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Con artist with a heart of gold?

December 7, 2016

Scott Adams surveys the recent election: “Trump ignored facts, science, and even common decency… and still got elected. … The only thing that matters is persuasion.” Scott supported Trump, and happily tells us to “expect facts to influence Trump when they do matter.” In short, Trump is the con artist with our best interests in heart. And having conned enough people in rural states, he gets to decide what those interests are. Adams doesn’t seem to think that the dissonance between speech and fact does any violence to democracy. Other Trump boosters are equally happy to see the dismissal of facts as relevant.

Hedge fund manager Whitney Tilson is quite tickled that Trump, who campaigned on draining the swamp, is instead working happily with the alligators:

I can take glee in that — I think Donald Trump conned them. I worried that he was going to do crazy things that would blow the system up. So the fact that he’s appointing people from within the system is a good thing.

The thing about a con game is that there usually is a winner. We all will have to wait to see whether Trump’s pretensions are benign, or as Evan McMullin worries, something more sinister.

James Fallows and Jack Shafer not that we are not well prepared for a politician who is a bullshitter, and each make suggestions on how the news media should respond. Fareed Zakaria has suggestions for Democratic politicians.


December 6, 2016

People wildly overestimate how well they communicate with their close friends and intimates.

Fake news spurring terrorism

December 5, 2016

One of the fake news stories from the recent presidential campaign claimed that Clinton and Podesta were running a child sex ring from the back rooms of the Comet Ping Pong pizzeria, in Washington, DC. That “Pizzagate” story sounds absolutely nuts to any reasonable person. Alas, the world is full of nuts, including a North Carolina man who decided to “investigate” that conspiracy, with the aid of several firearms at hand. He threatened employees, fired at least one shot, and was arrested. Fortunately, with no harm coming to anyone. That wasn’t labeled terrorism. But he won’t be the last to commit violence for the sake of wingnut conspiracy theory.

Falling for such fake news and spreading it identifies someone as a sucker, someone not qualified to advise a child on where to keep their piggy bank. Alas:

Michael Flynn, a retired general who President-elect Donald Trump has tapped to advise him on national security, shared the stories.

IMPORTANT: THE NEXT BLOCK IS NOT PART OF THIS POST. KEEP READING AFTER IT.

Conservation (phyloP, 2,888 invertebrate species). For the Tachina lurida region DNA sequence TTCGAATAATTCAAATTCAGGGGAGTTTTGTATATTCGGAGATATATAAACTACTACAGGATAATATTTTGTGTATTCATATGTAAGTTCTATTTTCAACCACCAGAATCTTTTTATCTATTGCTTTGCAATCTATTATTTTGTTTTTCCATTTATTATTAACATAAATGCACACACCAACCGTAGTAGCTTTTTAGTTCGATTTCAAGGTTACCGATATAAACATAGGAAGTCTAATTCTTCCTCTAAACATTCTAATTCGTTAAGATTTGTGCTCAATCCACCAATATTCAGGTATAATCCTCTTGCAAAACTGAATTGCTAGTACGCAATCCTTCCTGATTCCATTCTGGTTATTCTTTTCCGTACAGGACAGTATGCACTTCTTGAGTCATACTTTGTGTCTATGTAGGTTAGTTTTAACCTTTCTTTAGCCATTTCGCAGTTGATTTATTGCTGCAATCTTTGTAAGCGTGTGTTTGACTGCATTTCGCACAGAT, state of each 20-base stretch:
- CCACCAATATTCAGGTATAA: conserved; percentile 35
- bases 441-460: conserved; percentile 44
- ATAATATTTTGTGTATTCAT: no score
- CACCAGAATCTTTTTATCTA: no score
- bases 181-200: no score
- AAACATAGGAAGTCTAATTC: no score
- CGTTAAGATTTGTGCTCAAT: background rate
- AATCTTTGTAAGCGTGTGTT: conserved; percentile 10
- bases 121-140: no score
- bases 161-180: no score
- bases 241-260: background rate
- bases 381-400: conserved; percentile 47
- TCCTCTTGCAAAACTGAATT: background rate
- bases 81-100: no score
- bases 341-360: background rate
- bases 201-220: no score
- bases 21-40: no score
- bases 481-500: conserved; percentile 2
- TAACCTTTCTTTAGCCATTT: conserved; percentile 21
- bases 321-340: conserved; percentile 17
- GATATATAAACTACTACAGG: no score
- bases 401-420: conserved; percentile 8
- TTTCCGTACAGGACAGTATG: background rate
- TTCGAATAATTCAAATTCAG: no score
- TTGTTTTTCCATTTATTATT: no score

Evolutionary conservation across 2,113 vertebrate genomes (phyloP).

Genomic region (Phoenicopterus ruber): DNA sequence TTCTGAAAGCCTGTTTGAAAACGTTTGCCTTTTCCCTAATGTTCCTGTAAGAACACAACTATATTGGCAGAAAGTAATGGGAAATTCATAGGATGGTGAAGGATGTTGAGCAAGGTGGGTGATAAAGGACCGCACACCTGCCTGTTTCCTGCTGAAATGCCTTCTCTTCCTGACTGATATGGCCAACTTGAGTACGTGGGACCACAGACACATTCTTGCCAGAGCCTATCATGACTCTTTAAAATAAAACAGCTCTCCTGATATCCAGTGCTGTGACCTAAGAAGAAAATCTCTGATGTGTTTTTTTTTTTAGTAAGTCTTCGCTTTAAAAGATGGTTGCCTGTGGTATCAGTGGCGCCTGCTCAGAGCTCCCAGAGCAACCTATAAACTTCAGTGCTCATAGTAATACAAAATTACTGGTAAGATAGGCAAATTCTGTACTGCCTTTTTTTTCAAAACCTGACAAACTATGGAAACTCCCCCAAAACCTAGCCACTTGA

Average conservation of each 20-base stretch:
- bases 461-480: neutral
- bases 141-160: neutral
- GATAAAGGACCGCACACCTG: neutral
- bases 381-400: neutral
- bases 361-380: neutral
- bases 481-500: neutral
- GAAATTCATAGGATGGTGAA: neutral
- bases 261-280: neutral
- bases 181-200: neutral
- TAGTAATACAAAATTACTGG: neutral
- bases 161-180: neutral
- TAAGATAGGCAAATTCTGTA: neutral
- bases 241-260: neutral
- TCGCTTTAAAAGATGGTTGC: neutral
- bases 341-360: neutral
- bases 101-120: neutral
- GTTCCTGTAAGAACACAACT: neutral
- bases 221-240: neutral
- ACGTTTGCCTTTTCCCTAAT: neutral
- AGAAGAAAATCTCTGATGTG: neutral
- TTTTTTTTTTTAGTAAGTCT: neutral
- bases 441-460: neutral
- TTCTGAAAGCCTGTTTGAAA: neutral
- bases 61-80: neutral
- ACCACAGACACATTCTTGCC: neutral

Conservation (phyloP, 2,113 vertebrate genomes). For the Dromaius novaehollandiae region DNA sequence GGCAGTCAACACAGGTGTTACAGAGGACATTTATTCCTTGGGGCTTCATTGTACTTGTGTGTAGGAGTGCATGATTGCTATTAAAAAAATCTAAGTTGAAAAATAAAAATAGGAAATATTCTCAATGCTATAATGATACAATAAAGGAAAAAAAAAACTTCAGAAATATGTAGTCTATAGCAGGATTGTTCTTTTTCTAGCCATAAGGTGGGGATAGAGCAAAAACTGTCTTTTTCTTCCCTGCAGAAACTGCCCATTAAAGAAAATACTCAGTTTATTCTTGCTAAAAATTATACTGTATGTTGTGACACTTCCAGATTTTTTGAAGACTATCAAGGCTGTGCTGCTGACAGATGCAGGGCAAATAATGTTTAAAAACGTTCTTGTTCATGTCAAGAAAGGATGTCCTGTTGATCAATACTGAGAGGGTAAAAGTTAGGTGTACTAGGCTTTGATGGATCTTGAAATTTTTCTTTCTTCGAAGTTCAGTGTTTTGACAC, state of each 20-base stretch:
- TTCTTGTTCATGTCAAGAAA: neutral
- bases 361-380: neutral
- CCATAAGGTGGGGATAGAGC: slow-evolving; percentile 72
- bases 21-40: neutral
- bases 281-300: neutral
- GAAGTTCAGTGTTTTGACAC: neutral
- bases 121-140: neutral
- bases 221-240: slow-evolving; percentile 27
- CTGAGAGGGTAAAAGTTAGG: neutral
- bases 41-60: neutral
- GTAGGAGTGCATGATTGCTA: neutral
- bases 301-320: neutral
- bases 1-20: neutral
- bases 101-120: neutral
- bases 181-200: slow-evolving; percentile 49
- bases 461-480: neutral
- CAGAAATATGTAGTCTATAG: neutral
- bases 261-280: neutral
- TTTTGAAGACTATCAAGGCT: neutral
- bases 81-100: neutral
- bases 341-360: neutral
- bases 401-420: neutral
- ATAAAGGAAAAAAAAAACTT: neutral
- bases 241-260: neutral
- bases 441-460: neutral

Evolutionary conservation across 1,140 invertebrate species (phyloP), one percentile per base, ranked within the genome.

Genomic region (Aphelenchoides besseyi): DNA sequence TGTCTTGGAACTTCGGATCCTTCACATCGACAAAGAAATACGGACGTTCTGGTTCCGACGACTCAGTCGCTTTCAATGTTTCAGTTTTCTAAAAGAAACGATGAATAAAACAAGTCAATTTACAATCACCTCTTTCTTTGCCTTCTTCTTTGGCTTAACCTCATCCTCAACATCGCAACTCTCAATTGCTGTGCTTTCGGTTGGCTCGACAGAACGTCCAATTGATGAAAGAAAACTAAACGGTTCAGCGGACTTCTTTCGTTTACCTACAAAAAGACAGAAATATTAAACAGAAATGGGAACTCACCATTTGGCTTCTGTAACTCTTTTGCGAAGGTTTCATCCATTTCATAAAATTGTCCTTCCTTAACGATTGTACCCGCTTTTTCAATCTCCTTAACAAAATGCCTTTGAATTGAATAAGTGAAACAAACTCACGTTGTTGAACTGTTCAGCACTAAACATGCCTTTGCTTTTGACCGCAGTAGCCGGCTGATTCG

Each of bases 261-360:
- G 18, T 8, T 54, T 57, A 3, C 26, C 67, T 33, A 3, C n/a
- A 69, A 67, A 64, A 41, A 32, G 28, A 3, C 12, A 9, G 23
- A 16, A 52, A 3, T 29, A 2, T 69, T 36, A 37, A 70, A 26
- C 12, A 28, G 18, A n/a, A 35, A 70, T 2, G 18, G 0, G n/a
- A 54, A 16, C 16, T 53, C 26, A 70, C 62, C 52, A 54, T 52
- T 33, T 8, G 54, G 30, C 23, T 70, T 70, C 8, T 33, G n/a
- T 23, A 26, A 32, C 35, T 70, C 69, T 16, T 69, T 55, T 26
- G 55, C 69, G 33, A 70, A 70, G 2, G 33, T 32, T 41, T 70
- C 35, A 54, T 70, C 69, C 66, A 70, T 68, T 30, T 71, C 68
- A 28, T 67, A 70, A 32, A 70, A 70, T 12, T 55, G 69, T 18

And Trump himself has spread some of those fake news stories.

Update: It turns out Michael Flynn spread other conspiracy theories about Clinton, but not Pizzagate per se. Despite that, his son is defending Pizzagate.

Whither the beach?

December 2, 2016

Many of the sandy beaches on the shore either are entirely artificial, or sustained only by moving sand. The federal government undertakes a large liability for that. It will become larger, with warming climate and rising seas.

Dogs, domestic and wild

November 30, 2016

Wolves and coyotes are sister species that cross-breed with dogs, so have behavior and presumably inner lives not unlike dogs. Brandom Keim argues we should treat them better. I find the ecology arguments in that article more substantive than the appeal to sentimentality.

Many people have taken notice of this interesting experiment that demonstrates dogs have episodic memory. The interesting question is whether it has the same neurological basis as ours. I would expect that. But the evolution of cognitive faculties is still largely a mystery. I expect that to change in the coming decades.

“The sparrow with four sexes”

November 29, 2016

That is the title of Nature’s update into the research on the white-throated sparrow. It is written partly by way of eulogy to Elaina Tuttle, who was key in investigating it. We may be seeing the evolution of a new sex chromosome. My previous blog on this sparrow’s strange sex life has gotten repeated visits over the years. Which is strange, since my birding posts usually fly under the radar.

Russia, fake news, and Ben Shapiro

November 28, 2016

Anyone who read the right-wing news sites this campaign saw the constant swirl of fake stories, from Clinton’s allegedly failing health to an alleged coup at Incirlik. The right-wing audience damned the mainstream media, both for debunking such stories and for failing to cover them. I don’t know how much to credit the notion that Russia ran a disinformation campaign to help elect Trump; it seems entrepreneurs generate plenty of fake news for those who want it. And quickly figure out who that is:

We’ve tried to do similar things to liberals. It just has never worked, it never takes off. You’ll get debunked within the first two comments and then the whole thing just kind of fizzles out.

If Russia did generate some of that, or was responsible for some of the email hacks as US intelligence agencies claim, Putin no doubt is enjoying the result. That hacking was the email issue far more deserving intense investigation during the campaign, than the humdrum content it produced.

Ben Shapiro takes umbrage about the darker side of his alt-right colleagues. He tries very, very hard not to call them racist, even when they make racist slurs regarding his newborn child. After all, if he were to label them racist, then he would be participating in identity politics or giving succor to liberals by acknowledging that racism exists or something Shapiro doesn’t want to do. And he wonders if conservatives in his particular sect will stand up to the heresies he sees in Trump. Here’s a clue for Shapiro. You don’t show integrity by working for Breitbart, for years putting up with their propaganda and nativism, leaving them only when they go full-Trump.